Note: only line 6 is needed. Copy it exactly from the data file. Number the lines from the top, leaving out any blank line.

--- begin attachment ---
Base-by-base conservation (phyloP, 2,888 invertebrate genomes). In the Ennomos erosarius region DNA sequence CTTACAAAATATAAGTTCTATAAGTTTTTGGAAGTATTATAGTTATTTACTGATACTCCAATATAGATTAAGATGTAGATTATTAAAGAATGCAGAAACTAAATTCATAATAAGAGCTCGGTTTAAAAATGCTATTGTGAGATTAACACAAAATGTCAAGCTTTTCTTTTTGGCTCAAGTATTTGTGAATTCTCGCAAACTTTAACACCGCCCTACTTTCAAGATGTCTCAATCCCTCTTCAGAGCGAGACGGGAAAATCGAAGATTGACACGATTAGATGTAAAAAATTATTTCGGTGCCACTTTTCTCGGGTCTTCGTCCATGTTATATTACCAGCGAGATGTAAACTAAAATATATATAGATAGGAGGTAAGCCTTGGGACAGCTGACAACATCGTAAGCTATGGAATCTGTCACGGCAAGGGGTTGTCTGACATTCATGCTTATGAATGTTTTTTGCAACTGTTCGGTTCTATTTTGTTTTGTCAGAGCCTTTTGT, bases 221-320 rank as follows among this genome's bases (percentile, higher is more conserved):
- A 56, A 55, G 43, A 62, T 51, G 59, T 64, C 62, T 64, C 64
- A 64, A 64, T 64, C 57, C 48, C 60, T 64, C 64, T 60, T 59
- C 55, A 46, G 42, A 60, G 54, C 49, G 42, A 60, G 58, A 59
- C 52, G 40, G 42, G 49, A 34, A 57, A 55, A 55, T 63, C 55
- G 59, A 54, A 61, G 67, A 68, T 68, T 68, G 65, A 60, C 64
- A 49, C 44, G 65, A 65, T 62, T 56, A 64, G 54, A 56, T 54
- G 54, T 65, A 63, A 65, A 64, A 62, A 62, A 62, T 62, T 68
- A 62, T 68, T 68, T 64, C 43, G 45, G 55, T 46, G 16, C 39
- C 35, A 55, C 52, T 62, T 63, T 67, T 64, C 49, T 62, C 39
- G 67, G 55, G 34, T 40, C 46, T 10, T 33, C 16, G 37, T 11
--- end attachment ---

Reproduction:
- G 59, A 54, A 61, G 67, A 68, T 68, T 68, G 65, A 60, C 64